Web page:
TORONTO — The latest data from the federal government suggests that the delays facing passengers travelling through Canada’s biggest airports are improving somewhat in the wake of higher staffing levels and others measures.
For the week June 27 – July 3, Canada’s airports continued to see about 80% of passengers screened by CATSA within 15 minutes, despite higher passenger numbers, according to a statement from Transport Minister Omar Alghabra and others.
Toronto Pearson International Airport, Calgary International Airport and Vancouver International Airport maintained the gains made since the beginning of May, with 79%, 90% and 85% of passengers screened within 15 minutes, respectively.
At Montreal Trudeau International Airport, about 70% of passengers were screened within 15 minutes.
Minister Alghabra met with Air Canada CEO Michael Rousseau on July 4, and toured the company’s Systems Operation Control Centre on July 7. Later that day, the Minister, accompanied by WestJet CEO Alexis von Hoensbroech, visited WestJet’s operation centre at Pearson’s Terminal 3.
On Friday WestJet sent out new metrics showing its completion factor week to date as 99.1% (and since Friday, July 1: 98%).
The massive Rogers outage on Friday didn’t help matters at airports and entry points across Canada, as many travellers couldn’t complete their ArriveCAN forms online or through the ArriveCAN app.
Canada’s airports, while taking dubious honours for first place in delays in recent days, aren’t the only ones seeing congestion and chaos as travel restarts.
Many more airports worldwide are experiencing long lineups and delays, not least of which is London’s Heathrow Airport.
Heathrow has already seen mass flight cancellations in recent weeks, with more – at least 61 – announced today.
Many of the problems plaguing Heathrow will be familiar to Pearson passengers, including long lines for security and luggage going missing or arriving late.
In its latest communication, issued today, Heathrow apologized to passengers whose travels were disrupted by staff shortages. It also warned it may ask airlines to cut more flights from their summer schedules to reduce the strain if the chaos persists.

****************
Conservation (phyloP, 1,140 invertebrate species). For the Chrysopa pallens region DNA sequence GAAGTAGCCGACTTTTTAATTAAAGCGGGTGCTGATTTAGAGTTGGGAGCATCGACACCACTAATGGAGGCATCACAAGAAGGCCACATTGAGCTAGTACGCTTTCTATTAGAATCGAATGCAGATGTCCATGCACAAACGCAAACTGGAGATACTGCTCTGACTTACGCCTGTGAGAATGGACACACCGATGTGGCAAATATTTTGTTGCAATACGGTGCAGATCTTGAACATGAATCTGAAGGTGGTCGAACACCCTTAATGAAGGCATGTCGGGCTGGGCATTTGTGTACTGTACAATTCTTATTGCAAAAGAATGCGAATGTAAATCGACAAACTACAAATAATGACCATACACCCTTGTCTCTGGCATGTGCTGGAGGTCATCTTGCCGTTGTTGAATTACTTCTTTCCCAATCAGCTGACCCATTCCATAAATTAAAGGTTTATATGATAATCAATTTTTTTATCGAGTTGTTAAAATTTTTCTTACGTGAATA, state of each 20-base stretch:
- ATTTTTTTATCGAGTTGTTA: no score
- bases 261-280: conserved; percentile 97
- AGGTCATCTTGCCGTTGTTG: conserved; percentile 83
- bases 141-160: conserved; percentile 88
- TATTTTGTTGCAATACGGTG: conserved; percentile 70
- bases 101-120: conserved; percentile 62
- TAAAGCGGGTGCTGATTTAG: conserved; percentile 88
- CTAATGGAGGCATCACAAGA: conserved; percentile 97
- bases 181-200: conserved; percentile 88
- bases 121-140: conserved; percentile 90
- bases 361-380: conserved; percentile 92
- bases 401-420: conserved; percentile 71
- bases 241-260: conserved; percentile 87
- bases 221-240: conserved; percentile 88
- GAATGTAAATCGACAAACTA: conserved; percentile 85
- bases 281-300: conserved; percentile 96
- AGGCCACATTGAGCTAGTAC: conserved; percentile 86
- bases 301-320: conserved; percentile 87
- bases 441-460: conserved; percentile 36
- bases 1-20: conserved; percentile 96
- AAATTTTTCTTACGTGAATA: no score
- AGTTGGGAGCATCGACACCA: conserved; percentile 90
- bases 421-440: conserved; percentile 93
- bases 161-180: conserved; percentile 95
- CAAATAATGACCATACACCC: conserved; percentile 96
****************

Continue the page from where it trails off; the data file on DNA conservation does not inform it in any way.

“We want to apologize to any passengers who have been affected by this,” the airport said in a monthly traffic update.
At Heathrow, unclaimed luggage has piled up in arrivals because of a technical glitch in the baggage system.
Compounding the problem, Heathrow said the punctuality of arriving flights is “very low” because of delays at other airports and airspace congestion across Europe.
Heathrow said it started recruiting in November in anticipation of this summer’s recovery in travel demand and expects security staffing will be back to pre-pandemic levels by the end of July. It also has reopened Terminal 4 to give passengers more space.
U.K. airlines have been slashing their summer flight schedules after authorities ordered them to ensure they can operate without disruption over the summer. British Airways has cut 11% of its flights between April and October to avoid canceling flights on the day of departure.
Heathrow CEO John Holland-Kaye said the airport will review the airlines’ proposed cuts “and will ask them to take further action if necessary.”
With file from The Canadian Press